Campbell’s Confections started as a small family-owned business in 1950 in Grove City, Pennsylvania. William Campbell opened his store to provide fine chocolates for area residents. He made his confections using recipes and techniques handed down from his family for three generations. All ingredients were of the highest quality available. William believed that creating quality chocolate was critical to the success of his company.
The popularity of Campbell’s Chocolates grew quickly and within five years, the company added four retail stores in neighboring counties. In 1956 Andrew Smith joined the company as plant manager, and he is credited with the efficient, cost-effective plant operation in use today. His careful selection and placement of tempering and enrobing equipment enabled Campbell’s Confections to increase production to accommodate the growing number of retail stores.
During the 1960s, the sales of Campbell’s Confections experienced phenomenal growth, and the company earned the reputation of making the very best chocolates in western Pennsylvania. Campbell’s Confections became a local legend and was “the” place to buy chocolates. Five additional stores opened in Pennsylvania during the 1960s.
As sales grew, so did the need to expand factory production. In the mid-1970s, the factory moved to its current location on Monroe Street. Through the vision of William Campbell, the construction project included a museum area to display the original chocolate-making machines, advertisements from the 1950s, and historical photographs. The museum also houses murals to explain the process of harvesting and processing the cacao beans to create chocolate.
In addition to the museum, a small auditorium was built to provide an area for students and visitors to view educational movies about chocolate production. The auditorium is also used for candy-making demonstrations and hosting annual presentations by national and international chocolatiers.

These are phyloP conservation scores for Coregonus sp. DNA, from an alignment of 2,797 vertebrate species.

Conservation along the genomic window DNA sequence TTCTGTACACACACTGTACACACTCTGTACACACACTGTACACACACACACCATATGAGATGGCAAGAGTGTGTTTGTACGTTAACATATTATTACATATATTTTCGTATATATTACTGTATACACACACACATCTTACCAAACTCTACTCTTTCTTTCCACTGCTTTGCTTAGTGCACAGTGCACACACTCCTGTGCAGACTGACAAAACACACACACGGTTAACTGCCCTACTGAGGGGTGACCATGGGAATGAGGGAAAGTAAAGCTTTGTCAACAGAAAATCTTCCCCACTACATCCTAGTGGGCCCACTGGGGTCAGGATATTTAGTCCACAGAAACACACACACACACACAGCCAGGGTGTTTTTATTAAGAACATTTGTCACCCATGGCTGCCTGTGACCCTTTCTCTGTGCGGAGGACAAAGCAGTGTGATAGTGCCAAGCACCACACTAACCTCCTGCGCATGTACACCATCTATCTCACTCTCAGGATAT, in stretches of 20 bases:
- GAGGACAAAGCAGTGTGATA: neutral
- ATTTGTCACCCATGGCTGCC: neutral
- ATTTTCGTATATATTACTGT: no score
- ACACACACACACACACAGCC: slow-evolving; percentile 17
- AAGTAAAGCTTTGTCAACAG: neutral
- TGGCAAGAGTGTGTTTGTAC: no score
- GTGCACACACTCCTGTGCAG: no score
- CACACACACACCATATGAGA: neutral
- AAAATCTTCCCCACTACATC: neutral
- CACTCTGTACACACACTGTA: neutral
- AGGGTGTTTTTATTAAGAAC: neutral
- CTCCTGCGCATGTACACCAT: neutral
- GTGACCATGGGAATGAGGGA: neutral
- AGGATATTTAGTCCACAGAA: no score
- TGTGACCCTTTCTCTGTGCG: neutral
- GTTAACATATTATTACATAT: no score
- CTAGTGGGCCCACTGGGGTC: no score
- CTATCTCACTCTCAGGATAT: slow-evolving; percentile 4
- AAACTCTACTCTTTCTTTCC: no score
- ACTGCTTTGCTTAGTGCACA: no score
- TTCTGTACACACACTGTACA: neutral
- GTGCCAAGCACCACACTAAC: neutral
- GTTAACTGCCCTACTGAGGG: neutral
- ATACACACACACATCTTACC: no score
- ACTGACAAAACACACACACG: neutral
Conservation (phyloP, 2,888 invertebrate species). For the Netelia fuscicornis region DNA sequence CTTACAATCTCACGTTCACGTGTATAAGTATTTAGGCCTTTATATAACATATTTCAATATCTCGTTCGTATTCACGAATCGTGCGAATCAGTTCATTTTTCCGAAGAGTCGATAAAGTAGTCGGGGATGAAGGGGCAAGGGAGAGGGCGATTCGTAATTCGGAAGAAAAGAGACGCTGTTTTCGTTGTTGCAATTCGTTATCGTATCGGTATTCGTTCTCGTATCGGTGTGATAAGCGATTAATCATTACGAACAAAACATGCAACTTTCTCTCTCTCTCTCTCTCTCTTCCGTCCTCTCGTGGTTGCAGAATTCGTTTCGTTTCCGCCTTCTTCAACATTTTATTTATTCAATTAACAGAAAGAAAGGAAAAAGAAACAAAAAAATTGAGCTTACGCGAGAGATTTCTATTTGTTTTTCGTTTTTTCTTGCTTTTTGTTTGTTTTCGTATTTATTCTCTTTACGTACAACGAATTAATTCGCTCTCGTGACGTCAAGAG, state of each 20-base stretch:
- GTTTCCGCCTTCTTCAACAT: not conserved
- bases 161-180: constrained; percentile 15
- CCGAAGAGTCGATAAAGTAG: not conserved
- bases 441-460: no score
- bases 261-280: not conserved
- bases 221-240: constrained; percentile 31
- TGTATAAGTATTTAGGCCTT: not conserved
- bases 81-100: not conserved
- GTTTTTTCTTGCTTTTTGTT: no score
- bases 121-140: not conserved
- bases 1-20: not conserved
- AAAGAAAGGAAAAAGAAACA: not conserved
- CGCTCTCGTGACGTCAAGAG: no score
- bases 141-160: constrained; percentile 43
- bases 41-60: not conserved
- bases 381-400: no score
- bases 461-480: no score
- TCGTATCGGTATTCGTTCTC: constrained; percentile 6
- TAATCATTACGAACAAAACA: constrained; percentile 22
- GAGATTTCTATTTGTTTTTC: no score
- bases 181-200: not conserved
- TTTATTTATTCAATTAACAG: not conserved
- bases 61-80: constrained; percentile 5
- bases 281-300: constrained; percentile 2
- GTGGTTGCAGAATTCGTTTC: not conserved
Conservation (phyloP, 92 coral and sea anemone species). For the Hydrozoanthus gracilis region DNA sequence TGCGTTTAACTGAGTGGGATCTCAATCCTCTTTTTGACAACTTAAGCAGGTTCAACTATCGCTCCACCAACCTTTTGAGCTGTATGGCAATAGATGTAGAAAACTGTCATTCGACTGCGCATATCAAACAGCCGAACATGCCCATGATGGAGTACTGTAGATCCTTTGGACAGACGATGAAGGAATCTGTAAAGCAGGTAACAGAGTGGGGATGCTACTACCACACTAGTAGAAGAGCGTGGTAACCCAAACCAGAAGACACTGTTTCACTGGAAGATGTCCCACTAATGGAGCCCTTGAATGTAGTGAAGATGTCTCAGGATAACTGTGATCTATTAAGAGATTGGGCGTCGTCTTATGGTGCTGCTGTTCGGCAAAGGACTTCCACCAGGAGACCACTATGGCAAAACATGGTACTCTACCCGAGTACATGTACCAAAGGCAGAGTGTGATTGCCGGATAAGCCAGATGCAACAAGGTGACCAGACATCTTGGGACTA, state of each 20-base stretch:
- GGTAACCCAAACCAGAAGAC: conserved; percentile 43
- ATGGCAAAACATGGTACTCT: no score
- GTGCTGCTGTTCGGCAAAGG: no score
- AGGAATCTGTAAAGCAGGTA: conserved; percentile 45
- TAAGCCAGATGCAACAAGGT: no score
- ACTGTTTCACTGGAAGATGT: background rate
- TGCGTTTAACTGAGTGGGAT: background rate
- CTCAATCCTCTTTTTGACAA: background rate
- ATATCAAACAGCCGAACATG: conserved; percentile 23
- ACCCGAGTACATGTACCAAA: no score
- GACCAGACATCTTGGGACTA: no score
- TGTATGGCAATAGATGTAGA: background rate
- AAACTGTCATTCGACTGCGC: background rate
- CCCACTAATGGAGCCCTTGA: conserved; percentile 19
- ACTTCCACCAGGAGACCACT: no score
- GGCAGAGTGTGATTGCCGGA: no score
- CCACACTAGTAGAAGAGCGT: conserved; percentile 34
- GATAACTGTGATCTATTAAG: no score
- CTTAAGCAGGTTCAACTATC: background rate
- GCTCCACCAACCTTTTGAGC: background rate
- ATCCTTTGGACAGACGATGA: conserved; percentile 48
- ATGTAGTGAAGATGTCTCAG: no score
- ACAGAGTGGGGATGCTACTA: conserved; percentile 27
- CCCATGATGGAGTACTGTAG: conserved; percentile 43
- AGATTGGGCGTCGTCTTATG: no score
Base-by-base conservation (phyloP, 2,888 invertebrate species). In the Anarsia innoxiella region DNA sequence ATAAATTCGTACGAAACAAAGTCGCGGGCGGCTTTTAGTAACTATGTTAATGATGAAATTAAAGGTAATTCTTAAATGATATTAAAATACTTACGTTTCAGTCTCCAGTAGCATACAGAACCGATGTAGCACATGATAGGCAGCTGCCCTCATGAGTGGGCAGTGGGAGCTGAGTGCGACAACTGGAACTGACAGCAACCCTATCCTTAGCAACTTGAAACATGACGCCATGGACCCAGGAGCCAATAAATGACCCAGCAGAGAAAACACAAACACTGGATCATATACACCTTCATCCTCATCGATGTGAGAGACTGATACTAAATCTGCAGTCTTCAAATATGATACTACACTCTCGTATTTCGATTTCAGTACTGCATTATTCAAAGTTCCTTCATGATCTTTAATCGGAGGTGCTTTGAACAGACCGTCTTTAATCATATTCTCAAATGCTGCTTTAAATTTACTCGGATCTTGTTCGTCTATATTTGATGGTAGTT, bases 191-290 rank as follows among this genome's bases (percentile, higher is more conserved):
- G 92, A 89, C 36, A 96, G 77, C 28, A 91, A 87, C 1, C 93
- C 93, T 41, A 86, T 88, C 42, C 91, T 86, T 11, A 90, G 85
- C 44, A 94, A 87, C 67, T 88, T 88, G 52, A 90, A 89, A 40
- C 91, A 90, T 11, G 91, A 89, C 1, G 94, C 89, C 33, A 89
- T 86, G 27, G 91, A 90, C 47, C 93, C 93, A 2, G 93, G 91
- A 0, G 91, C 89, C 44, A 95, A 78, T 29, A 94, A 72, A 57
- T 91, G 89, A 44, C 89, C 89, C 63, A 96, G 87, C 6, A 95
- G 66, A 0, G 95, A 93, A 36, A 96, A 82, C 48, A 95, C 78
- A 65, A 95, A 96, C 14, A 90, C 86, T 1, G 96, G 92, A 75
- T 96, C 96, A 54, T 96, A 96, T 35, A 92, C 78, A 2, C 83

The factory building was also designed to provide office space for management, sales, marketing, and financial operations.
By 1980 the number of company retail stores numbered 16 with two stores opening in Ohio. The customer service department evolved as a result of the expansion to a second state. The original mission of the customer service department was to provide telephone support to the sales force. Today customer service includes voice and electronic contact for sales representatives as well as direct contact for customers. The customer service department includes the department coordinator and four account executives—two for Pennsylvania, one for Ohio, and one for West Virginia.
During the 1990s Campbell’s Confections continued to expand its market with three stores opening. Ohio stores opening included Warren and Youngstown, and West Virginia added its fourth store in Wheeling. During this decade the portfolio of chocolates increased and melt-a-ways were added to complement the line of chocolate covered-nuts and chocolate-covered creams.
The maintenance/garage facility was built in 1994 adjacent to the factory. It houses the company vehicles, and the maintenance supervisor coordinates all shipping and receiving operations.
Campbell’s Confections entered the wholesale market during the mid 1990s. Contracts were negotiated with a large hotel chain and the Pittsburgh airport to provide boxed chocolates for gift stores. Wholesale contracts are negotiated with hotels or other businesses with multiple locations. Wholesale prices are based on a minimum order of $750. The wholesale agreements also stipulate the proper conditions for displaying Campbell’s Chocolates. The display area must be a temperature-controlled environment with ideal temperatures ranging from 60 to 68 degrees in a dry area. Chocolates cannot be displayed in an area where flowers are sold due to the high humidity levels.
Initial chocolate offerings for the wholesale market included